As a result, FMI is predicting steady growth for this market, at least through 2025. "Spending growth will remain stable, supported by government stimulus and infrastructure funding for system expansion and hardening," says the firm's Second Quarter 2021 report. "5G and other network technologies continue to drive new opportunities for device and data integration. Investment demand overlaps with growth across data centers, distribution and logistics spending."      

Tech and logistics giants Google, Microsoft and Amazon will lead this push, both in the U.S. and across the globe. And sustainability issues will be ever-present.

In February, for instance, HVAC equipment manufacturer Danfoss announced, "In response to the exponential growth of data-center energy consumption, Danfoss (has) decided to build data centers that will be an example for future climate-friendly designs. Danfoss has the technologies to cool data centers in a greener way, to reduce energy consumption within them, and to reuse the excess heat for other applications."

To illlustrate this point, the multinational firm made an example of its headquarters in Nordborg, Denmark. In 2015, that facility was heated 100% by fossil fuel. But next year, it will be carbon neutral. And, in 2024, reused excess heat from Danfoss data centers will provide 25% of the overall heat supply for the 250,000 square meters (2.69 million square feets) of factories and offices that they service.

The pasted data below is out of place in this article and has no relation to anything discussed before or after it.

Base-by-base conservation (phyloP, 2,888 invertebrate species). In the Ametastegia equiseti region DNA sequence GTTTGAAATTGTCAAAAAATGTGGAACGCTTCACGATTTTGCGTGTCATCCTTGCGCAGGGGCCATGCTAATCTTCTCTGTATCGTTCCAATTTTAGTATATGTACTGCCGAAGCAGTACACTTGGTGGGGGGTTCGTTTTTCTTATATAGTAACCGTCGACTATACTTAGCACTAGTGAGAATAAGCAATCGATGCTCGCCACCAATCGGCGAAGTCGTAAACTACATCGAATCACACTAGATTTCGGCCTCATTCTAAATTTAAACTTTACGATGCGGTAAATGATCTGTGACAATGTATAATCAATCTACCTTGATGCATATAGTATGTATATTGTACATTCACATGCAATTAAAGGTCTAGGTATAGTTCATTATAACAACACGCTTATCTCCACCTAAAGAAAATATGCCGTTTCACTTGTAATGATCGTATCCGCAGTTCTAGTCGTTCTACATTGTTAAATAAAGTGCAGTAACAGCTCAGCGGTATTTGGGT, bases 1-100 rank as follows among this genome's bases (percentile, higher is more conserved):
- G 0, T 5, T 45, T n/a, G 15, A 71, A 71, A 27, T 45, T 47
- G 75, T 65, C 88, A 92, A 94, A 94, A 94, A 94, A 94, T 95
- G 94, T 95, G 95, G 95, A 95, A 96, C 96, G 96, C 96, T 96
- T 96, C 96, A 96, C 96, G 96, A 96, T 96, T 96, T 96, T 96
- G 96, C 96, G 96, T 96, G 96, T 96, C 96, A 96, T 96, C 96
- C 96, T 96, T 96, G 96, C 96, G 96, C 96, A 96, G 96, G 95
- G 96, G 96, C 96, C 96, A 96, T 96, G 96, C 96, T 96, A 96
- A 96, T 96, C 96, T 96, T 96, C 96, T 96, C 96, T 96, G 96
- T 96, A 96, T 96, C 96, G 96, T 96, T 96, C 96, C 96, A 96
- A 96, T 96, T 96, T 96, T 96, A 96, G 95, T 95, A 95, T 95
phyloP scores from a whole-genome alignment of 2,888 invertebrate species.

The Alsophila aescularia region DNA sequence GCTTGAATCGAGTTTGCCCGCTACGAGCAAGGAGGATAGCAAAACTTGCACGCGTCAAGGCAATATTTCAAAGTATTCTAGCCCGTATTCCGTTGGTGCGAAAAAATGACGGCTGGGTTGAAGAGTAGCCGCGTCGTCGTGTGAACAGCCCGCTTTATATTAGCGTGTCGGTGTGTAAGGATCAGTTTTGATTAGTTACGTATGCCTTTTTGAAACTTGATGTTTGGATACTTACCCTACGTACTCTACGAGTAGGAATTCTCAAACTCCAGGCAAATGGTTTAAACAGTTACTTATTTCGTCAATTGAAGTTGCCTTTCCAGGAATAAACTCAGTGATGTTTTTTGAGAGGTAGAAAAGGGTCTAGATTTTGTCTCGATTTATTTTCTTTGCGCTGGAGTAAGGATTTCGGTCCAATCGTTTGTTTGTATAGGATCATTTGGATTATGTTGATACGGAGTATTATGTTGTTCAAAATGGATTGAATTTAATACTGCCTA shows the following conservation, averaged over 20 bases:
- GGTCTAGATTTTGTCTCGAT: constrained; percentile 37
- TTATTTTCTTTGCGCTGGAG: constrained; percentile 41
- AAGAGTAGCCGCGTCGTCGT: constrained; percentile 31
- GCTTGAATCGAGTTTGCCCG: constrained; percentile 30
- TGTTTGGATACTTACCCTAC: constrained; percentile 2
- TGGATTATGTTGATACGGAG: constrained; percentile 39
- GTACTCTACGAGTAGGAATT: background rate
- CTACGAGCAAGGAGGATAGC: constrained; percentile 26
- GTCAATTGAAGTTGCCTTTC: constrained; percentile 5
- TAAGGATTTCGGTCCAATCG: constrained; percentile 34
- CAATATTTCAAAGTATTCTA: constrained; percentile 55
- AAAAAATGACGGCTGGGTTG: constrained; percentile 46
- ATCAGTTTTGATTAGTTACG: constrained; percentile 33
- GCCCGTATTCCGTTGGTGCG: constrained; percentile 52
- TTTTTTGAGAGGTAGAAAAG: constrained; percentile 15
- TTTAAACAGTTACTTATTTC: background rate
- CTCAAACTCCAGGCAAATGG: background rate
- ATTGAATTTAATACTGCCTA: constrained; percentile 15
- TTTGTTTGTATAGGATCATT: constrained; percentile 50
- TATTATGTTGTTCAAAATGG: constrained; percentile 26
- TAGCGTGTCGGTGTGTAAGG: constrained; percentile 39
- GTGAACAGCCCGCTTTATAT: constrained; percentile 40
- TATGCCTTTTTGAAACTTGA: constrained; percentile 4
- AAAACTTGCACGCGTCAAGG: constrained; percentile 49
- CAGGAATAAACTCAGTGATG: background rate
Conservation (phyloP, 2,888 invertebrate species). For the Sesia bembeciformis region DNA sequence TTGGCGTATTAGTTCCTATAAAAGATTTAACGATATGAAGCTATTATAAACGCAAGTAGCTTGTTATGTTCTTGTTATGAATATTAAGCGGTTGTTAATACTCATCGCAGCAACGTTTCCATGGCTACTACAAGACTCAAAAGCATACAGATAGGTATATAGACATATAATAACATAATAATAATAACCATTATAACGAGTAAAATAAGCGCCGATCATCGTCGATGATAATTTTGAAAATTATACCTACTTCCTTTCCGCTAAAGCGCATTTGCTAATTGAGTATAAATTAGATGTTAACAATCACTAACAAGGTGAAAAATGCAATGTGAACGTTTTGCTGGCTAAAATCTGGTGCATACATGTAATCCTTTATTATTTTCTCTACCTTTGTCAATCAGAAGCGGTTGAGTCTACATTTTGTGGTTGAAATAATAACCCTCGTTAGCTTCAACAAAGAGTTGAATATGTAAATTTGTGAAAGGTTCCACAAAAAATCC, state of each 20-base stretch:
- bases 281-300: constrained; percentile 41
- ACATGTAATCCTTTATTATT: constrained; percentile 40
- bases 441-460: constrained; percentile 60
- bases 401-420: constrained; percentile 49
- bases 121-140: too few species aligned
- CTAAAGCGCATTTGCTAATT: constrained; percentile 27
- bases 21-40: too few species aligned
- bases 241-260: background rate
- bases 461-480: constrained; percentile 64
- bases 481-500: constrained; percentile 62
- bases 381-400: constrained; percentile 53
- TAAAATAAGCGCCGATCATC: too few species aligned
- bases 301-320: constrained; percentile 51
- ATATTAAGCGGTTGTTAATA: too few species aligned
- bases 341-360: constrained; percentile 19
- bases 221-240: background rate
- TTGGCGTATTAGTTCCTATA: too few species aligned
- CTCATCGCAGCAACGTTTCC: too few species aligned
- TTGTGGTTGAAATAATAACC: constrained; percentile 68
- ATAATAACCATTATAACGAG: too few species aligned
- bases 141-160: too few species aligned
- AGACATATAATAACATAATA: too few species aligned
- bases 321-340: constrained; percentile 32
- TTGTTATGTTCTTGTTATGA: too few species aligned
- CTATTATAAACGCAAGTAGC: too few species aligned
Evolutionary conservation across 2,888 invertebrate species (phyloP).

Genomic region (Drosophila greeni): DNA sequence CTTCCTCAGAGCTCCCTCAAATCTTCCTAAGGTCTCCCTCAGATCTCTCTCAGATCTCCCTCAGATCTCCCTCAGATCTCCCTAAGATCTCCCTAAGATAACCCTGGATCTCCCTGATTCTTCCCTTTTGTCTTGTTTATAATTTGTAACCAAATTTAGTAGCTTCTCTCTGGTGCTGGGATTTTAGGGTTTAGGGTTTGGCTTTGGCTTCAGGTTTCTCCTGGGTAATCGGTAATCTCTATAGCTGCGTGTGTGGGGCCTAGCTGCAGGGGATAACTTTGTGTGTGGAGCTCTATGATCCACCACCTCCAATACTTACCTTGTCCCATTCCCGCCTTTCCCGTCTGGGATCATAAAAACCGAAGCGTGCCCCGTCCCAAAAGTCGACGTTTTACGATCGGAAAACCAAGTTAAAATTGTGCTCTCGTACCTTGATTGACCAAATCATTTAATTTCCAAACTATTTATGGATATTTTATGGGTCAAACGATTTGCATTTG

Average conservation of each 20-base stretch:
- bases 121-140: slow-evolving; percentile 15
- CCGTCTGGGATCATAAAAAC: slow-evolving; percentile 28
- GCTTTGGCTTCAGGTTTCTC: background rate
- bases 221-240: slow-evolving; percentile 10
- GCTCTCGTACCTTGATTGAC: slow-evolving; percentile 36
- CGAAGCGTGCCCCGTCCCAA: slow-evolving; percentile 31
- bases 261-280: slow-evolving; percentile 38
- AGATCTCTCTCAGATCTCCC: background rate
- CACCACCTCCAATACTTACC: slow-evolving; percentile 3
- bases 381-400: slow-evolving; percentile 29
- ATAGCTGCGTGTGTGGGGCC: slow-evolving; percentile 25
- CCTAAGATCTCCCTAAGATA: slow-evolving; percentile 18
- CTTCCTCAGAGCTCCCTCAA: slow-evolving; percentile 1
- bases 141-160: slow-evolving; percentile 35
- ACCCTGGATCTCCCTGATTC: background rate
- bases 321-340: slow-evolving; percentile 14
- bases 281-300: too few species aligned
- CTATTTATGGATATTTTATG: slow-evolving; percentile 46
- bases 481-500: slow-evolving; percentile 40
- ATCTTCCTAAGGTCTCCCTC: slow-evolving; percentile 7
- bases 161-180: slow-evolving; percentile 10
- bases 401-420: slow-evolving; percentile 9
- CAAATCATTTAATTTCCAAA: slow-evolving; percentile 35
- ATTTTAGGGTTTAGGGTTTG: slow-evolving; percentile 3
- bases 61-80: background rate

”Using the latest technologies for cooling and heat recovery, we transform data centers from energy consumers to sources of sustainable energy. It is exciting to see that in action at our own data centers,” said Jürgen Fischer, President, Danfoss Climate Solutions.. 

Danfoss global headqurters in Nordborg, Denmark.

Location plays a key factor to optimally utilize excess heat. The data center will be near the location of data use and where the local area can benefit from the excess heat. This provides the opportunity to use oil-free heat-pump systems to transform the data center into a heat source. The excess heat from the data center can then be distributed to a local neighborhood, helping to reduce the data-center energy costs, and lowering greenhouse gas emissions.